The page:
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Dostoevsky through the Lens of Orthodox Personalism: Synergetic Anthropology and Relational Ontology as Poetic Foundations of Higher Realism

  • Author(s): Winsky, Peter Gregory
  • Advisor(s): Vroon, Ronald W;
  • Shneyder, Vadim
  • et al.
Abstract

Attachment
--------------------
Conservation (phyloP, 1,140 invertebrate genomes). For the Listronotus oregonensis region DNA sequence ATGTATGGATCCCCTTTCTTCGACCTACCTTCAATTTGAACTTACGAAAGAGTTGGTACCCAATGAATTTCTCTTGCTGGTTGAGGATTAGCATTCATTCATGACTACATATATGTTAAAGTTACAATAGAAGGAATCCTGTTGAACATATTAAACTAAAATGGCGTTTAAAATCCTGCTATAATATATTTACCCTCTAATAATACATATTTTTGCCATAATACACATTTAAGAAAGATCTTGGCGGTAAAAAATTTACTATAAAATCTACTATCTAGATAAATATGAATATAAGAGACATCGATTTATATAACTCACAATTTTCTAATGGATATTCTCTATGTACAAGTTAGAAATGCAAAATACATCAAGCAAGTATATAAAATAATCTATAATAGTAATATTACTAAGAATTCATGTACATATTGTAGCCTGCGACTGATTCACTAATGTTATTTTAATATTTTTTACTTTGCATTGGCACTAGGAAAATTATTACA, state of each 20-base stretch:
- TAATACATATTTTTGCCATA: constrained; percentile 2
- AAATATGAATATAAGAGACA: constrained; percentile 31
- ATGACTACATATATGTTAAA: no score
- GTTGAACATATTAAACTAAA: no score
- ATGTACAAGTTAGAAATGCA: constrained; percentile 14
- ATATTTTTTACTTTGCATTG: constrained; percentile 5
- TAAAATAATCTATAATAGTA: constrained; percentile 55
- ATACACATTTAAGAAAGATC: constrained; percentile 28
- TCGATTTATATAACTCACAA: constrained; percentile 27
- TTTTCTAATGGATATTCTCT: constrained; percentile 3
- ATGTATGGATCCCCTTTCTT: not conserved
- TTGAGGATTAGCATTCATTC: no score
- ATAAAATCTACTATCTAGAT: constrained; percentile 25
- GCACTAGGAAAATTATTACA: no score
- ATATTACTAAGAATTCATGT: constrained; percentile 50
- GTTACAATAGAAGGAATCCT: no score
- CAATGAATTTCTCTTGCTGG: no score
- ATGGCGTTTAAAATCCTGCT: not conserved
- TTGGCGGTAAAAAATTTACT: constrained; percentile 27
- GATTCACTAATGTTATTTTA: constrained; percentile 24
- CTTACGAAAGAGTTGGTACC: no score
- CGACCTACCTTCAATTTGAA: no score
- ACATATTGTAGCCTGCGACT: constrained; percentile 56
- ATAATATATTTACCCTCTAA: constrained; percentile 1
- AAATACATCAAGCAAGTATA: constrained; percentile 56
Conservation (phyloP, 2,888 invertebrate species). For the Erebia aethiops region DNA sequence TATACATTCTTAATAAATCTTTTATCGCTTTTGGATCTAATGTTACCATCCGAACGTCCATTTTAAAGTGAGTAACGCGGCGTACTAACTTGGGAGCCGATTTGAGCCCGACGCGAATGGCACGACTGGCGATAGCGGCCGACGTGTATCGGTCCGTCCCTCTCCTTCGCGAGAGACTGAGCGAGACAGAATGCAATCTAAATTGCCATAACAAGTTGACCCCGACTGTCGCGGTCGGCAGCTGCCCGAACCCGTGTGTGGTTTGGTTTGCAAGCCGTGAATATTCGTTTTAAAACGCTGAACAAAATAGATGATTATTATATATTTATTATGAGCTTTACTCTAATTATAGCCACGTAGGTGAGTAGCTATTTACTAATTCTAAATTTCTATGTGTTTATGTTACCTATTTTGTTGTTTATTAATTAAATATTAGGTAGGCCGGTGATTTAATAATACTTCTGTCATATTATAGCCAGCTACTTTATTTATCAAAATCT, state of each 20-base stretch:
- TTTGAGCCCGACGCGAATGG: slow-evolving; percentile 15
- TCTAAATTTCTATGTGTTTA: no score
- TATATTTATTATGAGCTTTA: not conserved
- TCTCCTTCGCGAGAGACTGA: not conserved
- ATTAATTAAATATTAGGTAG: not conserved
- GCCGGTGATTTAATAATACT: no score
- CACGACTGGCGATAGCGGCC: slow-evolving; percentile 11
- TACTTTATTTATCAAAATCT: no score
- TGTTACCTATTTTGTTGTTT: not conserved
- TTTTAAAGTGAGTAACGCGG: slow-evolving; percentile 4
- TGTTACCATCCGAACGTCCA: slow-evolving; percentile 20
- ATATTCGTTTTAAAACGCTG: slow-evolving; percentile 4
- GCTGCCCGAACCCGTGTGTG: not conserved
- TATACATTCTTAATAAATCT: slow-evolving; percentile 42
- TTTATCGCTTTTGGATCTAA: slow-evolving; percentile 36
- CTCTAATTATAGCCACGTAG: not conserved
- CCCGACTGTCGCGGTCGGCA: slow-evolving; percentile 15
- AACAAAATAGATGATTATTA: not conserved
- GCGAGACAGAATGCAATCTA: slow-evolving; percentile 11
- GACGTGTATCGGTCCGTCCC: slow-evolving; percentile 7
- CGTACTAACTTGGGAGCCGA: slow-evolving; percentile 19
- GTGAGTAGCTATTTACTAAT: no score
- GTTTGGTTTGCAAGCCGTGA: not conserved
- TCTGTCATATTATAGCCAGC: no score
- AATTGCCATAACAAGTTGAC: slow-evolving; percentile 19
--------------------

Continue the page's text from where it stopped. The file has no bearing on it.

Studying Dostoevsky’s poetics according to the principles of Orthodox Personalism—a school of thought that utilizes Anthropological and Ontological discourse to analyze contemporary philosophical and theological questions—frames a well-traversed area of scholarly interest within a novel literary, philosophical, theological, and historical perspective. This dissertation offers a unique interpretation of his work in relation to three areas of focus. The first area, Synergetic Anthropology and Relational Anthropology, serves to establish boundaries of realism as a genre for Dostoevsky according to his Christian, yet non-Western, worldview. Second, Personalist aesthetics operate at theoretical and practical levels within the novels to create dynamic motion between typological levels of fictional beings. The third area, Hesychastic tradition, an Orthodox monastic methodology that guides adherents toward a mode of authentic being-in-relation, is coded into the novels by Dostoevsky and opens his texts to a mode of higher realism. As an author, Dostoevsky seeks to unravel the mystery of the human being, and in order to engage this mystery his poetics become innovative, attempting to rise up to a “higher” level of realism to faithfully depict the world according to Dostoevsky’s Orthodox Weltanschauung. The questions of whether and how Dostoevsky achieves this higher realism have been debated since before the author’s death in 1881. Investigating these still-disputed questions through the lens of Orthodox Personalism according to the writings of scholars such as Vladimir Solovyov, Sergei Horuzhy, Christos Yannaras, and John Zizioulas, all of whom have contributed to the development of a mode of discourse that has blossomed from Dostoevsky’s engagement with Orthodox philosophy, requires a new language of literary analysis in order to ascertain certain fundamental qualities of the author’s oeuvre that have been overlooked or misinterpreted. This analysis lays bare the foundations of Dostoevsky’s artistic output. It is essential to expose these foundations in order to shed light on Dostoevsky’s authorial intentions, but also, and more importantly, to express why his work continues to generate contemporary interest in academia, in interpretations across other mediums such as film, music, and graphic novels, and in the minds of young people who read him at the high school and university levels globally. Dostoevsky’s deep concern for the human person as an individual of infinite value stems from the particular Orthodox conceptions of human uniqueness, the capacity for self-emptying love, and freedom. But these concepts, as conveyed through his artistry, are universal. The dissertation investigates the particulars of Dostoevsky’s ideology from the tradition in which he works in order to promote further study on his artistic output from various perspectives based on these principles. The first chapter consists of an exposition of the Orthodox Personalist tenets of Anthropology and Ontology juxtaposed with Western views. The second chapter uses this exposition to set the boundaries of Dostoevsky’s realism and to create a typology of fictional being within his novels and compares each of these four levels with other Russian authors. The third chapter investigates how Dostoevsky’s theory of aesthetics within the Orthodox context functions within the novels, pushing his fictional beings into higher typological levels and disrupting narrative form. The fourth and final chapter discusses how principles of the Orthodox Hesychastic tradition are utilized by Dostoevsky to unify his views on being, the person, and beauty and how this synergy raises his artistic output to the realm of higher realism. In the conclusion I argue that although Orthodox Personalist literary analysis is uniquely suited for Dostoevsky studies, this novel mode of analysis is applicable to other genres and forms of fiction through the idea of threshold art.

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